KR101472641B1 - Assistance data for positioning in multiple radio access technologies - Google Patents

Assistance data for positioning in multiple radio access technologies Download PDF

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KR101472641B1
KR101472641B1 KR1020127006616A KR20127006616A KR101472641B1 KR 101472641 B1 KR101472641 B1 KR 101472641B1 KR 1020127006616 A KR1020127006616 A KR 1020127006616A KR 20127006616 A KR20127006616 A KR 20127006616A KR 101472641 B1 KR101472641 B1 KR 101472641B1
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South Korea
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wireless network
mobile station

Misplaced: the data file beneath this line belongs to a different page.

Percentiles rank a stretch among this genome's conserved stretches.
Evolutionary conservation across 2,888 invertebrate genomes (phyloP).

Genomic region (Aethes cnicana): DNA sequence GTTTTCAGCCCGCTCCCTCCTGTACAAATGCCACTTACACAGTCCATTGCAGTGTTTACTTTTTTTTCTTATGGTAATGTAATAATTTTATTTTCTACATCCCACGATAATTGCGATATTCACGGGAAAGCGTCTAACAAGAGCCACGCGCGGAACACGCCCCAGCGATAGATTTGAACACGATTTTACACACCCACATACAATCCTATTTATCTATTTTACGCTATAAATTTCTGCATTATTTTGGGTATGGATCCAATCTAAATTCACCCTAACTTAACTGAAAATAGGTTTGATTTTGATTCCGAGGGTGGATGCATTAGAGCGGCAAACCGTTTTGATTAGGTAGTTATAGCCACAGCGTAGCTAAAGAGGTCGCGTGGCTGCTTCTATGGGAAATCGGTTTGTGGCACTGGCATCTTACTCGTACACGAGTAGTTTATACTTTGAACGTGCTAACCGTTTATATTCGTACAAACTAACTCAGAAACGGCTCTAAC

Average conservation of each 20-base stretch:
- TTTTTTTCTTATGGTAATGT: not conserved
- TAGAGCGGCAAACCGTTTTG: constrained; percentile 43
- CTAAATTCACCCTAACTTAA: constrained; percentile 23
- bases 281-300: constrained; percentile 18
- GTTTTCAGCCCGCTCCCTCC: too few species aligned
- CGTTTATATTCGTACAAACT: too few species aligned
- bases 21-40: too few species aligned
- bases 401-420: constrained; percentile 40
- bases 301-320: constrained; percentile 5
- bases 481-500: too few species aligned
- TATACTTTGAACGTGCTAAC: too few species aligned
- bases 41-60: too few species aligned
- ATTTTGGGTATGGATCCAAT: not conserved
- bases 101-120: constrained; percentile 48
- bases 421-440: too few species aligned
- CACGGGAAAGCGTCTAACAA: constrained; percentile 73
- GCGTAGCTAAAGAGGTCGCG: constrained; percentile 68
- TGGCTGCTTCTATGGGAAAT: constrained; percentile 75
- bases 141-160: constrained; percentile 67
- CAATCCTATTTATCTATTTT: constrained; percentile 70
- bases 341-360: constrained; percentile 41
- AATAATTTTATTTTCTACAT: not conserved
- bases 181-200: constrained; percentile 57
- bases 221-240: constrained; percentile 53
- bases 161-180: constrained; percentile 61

assistance data
data
determining
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KR1020127006616A
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Korean (ko)
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KR20120043108A (en
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더글라스 닐 로윗치
스티븐 더블유 엣지
나단 이 테니
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퀄컴 인코포레이티드
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Priority to US23419609P priority Critical
Priority to US61/234,196 priority
Priority to US12/856,454 priority patent/US20110039578A1/en
Priority to US12/856,454 priority
Application filed by 퀄컴 인코포레이티드 filed Critical 퀄컴 인코포레이티드
Priority to PCT/US2010/045554 priority patent/WO2011020083A1/en
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    • GPHYSICS
    • G01MEASURING; TESTING